What’s your relationship to the sea? Writer and Poet Sarah Acton is exploring this during her new three-month residency at Weymouth Library. This residency is part our ‘Libraries as Cultural Hubs’ programme, in partnership with Dorset Libraries and funded by the Arts Council England National Lottery. It is dedicated to developing the vibrant arts culture in Libraries across the county.
Our Marketing and Communications Officer, Jasmine O’Hare, visited Sarah to discuss what she has in store for Weymouth, her January wild swim, and how you can get involved.
Hi Sarah, would you like to introduce yourself and your career to date
I’ve been working along the Jurassic coastline as a professional poet and creative writing facilitator for the past three years. I am the Jurassic Coast poet-in-residence. This involves channelling my nature connection, a passion for the coastline and Earth History into creative expression, and helping others to find their voice. I facilitate poetry workshops, retreats and walks. I work with all different communities and organisations including schools, museums, and memory cafes. I’m thrilled to be the Weymouth Library writer-in-residence. I enjoy immersing myself in the library and reaching out to local communities to deliver this project over the coming months.
What can we expect from your residency?
This project, called ‘Weymouth-on-Sea,’ incorporates and invites participation through memory and reflection about what it’s like living or visiting the area, and how life by the sea influences daily lives, past present and future. I’ve created this installation Writer’s Corner (pictured below) as a curated space with free writing materials, and inspiration to write and think creatively. There are books here on the theme of the coastline and sea, and I’m running events here throughout the residency. You can also pick up a free leaflet ‘Starting Writing’ from the front desk.
It’s a fantastic space. It’s very inviting and it encourages visitors to take part. We can see your inspiration and your interests and it’s a starting point for people’s own writing.
I like to describe the style as a ship’s cabin, or a writer’s garret, and you’ll find free writing pads, pens to use…it’s something different and playful, some ‘other’ space within the context of the library where anything might happen creatively. Hopefully, with that homely feel you mentioned, the space is offered to encourage thoughts, reflections, journal writing, anything really.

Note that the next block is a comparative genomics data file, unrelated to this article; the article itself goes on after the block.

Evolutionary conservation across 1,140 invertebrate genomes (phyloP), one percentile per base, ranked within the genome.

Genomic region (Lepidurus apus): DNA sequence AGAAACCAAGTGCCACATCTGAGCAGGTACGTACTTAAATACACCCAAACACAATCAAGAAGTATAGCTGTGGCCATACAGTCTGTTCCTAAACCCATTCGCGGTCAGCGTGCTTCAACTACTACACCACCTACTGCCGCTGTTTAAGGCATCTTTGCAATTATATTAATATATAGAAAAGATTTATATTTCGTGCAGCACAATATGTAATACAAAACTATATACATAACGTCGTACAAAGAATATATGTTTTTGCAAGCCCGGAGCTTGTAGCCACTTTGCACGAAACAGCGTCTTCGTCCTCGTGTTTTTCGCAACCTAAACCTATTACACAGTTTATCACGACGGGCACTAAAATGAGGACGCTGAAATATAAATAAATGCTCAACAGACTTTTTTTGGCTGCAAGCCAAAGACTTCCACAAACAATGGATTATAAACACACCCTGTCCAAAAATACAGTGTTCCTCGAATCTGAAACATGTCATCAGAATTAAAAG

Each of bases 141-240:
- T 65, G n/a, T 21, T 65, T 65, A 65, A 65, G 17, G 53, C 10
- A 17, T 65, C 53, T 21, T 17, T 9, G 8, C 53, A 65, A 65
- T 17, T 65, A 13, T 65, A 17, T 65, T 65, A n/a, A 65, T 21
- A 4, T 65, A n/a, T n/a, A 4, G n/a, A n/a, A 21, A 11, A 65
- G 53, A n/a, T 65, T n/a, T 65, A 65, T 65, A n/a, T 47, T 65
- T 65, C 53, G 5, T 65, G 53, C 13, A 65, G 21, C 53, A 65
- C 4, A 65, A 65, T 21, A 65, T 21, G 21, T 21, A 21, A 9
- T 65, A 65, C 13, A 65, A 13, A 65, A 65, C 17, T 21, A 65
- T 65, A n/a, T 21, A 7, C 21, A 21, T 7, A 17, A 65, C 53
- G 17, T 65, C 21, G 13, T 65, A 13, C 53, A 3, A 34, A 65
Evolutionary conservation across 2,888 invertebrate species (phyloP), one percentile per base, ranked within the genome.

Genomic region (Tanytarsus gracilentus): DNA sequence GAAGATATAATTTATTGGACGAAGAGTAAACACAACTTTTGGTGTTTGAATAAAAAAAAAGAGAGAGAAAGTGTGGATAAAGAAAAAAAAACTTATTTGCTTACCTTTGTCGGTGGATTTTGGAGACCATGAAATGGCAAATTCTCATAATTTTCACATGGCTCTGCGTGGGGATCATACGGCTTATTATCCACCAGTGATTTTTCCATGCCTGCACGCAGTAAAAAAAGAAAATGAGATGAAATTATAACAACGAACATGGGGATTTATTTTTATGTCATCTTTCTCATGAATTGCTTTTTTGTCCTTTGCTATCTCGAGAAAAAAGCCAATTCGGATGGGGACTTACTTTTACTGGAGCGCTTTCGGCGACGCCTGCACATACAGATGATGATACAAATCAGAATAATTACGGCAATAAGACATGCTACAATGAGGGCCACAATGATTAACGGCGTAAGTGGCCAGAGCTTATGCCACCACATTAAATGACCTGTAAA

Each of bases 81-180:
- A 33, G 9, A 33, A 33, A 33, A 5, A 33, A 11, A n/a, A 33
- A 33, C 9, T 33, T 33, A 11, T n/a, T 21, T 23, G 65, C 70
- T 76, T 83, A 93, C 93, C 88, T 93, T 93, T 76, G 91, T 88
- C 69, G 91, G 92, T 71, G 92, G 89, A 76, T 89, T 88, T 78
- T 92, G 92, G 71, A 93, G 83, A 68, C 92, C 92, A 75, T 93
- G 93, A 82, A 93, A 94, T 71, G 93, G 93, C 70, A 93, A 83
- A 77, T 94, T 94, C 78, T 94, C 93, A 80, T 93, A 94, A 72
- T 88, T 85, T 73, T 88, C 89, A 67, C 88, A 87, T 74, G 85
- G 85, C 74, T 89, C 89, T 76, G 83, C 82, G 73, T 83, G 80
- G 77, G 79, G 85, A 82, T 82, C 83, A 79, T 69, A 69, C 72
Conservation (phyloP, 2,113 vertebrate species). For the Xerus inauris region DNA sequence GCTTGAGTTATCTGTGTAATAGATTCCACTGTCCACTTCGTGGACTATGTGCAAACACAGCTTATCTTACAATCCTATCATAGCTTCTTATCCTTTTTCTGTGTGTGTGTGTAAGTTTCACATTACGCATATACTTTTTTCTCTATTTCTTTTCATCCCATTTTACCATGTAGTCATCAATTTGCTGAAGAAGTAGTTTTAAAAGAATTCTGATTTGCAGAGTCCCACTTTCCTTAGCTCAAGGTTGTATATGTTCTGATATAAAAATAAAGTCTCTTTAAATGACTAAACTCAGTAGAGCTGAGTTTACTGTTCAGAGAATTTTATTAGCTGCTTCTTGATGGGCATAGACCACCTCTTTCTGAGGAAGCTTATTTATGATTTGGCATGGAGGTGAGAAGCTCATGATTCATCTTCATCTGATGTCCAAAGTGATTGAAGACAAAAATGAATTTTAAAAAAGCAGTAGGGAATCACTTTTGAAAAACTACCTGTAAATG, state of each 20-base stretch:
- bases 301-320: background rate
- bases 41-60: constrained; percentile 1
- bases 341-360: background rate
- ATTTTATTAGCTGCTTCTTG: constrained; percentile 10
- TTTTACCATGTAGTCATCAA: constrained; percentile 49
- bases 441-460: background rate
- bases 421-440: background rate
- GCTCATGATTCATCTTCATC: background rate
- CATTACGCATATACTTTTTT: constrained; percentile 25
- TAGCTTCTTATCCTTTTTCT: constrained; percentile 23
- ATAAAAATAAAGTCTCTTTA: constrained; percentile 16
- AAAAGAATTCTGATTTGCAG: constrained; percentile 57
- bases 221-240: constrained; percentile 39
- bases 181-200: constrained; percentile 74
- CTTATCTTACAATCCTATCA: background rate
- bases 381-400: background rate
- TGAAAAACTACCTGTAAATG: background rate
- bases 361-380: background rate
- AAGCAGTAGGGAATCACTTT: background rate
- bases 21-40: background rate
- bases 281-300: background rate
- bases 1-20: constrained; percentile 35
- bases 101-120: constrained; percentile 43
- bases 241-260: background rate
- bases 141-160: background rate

There are colourful visual stimulus here, I hope to approach this project in different ways to encourage people to write about place and belonging. It isn’t just about providing literary inspiration, I’ve picked out some DVDs on the same coastal themes, and there are these nautical charts on the walls. They’re all cut up, so if you follow one it doesn’t quite follow in the right direction, but you can tell it’s a chart and it gives a sense of navigation and adventure. I guess that’s a bit like the creative writing process. You don’t have to have everything in perfect order for it to make someone feel connected, and it’s often more interesting to cut things into pieces to create a new way to look at the world.
How can people get involved with you residency?
I’m running workshops, reading cafes and 1-2-1 mentoring sessions (thought these now have a waiting list). You have to book on Eventbrite for the workshops, the reading cafes are drop-in.
The workshops are short intense sessions to stimulate and inspire some new writing and share thoughts and ideas.
I’m also asking people to fill out these little postcards with memories and reflections about what being by on or near the sea means to them. I’ll take out phrases and weave these into a community poem at the end.
Everybody, even if they haven’t done much creative writing before, has probably written a postcard, it’s familiar, fun and anything goes, no right or wrong. It’s not a massive sheet of paper either, and you can write as much or as little as you want to. The wall is already filling up with these, and they give an immediate snapshot of the many voices and lives that pass through the town library.
What attracted you to this library residency in particular?
I use both the Devon and Dorset libraries, and I often write in libraries myself. I was interested to see what I could offer within the space, how I could connect, create community around an idea and place it physically here as an installation, and later an exhibition. It’s a short compact project; three months intense immersion to run events, research themes, and produce a community poem and my own work. I like a challenge! I’m loving working with the library staff and visitors, outreach and community is a big part of wider the project,
Speaking of intense experiences, you mentioned that you’ve joined a wild swim club for a dip. Is this part of your residency and your drive to integrate yourself into the community?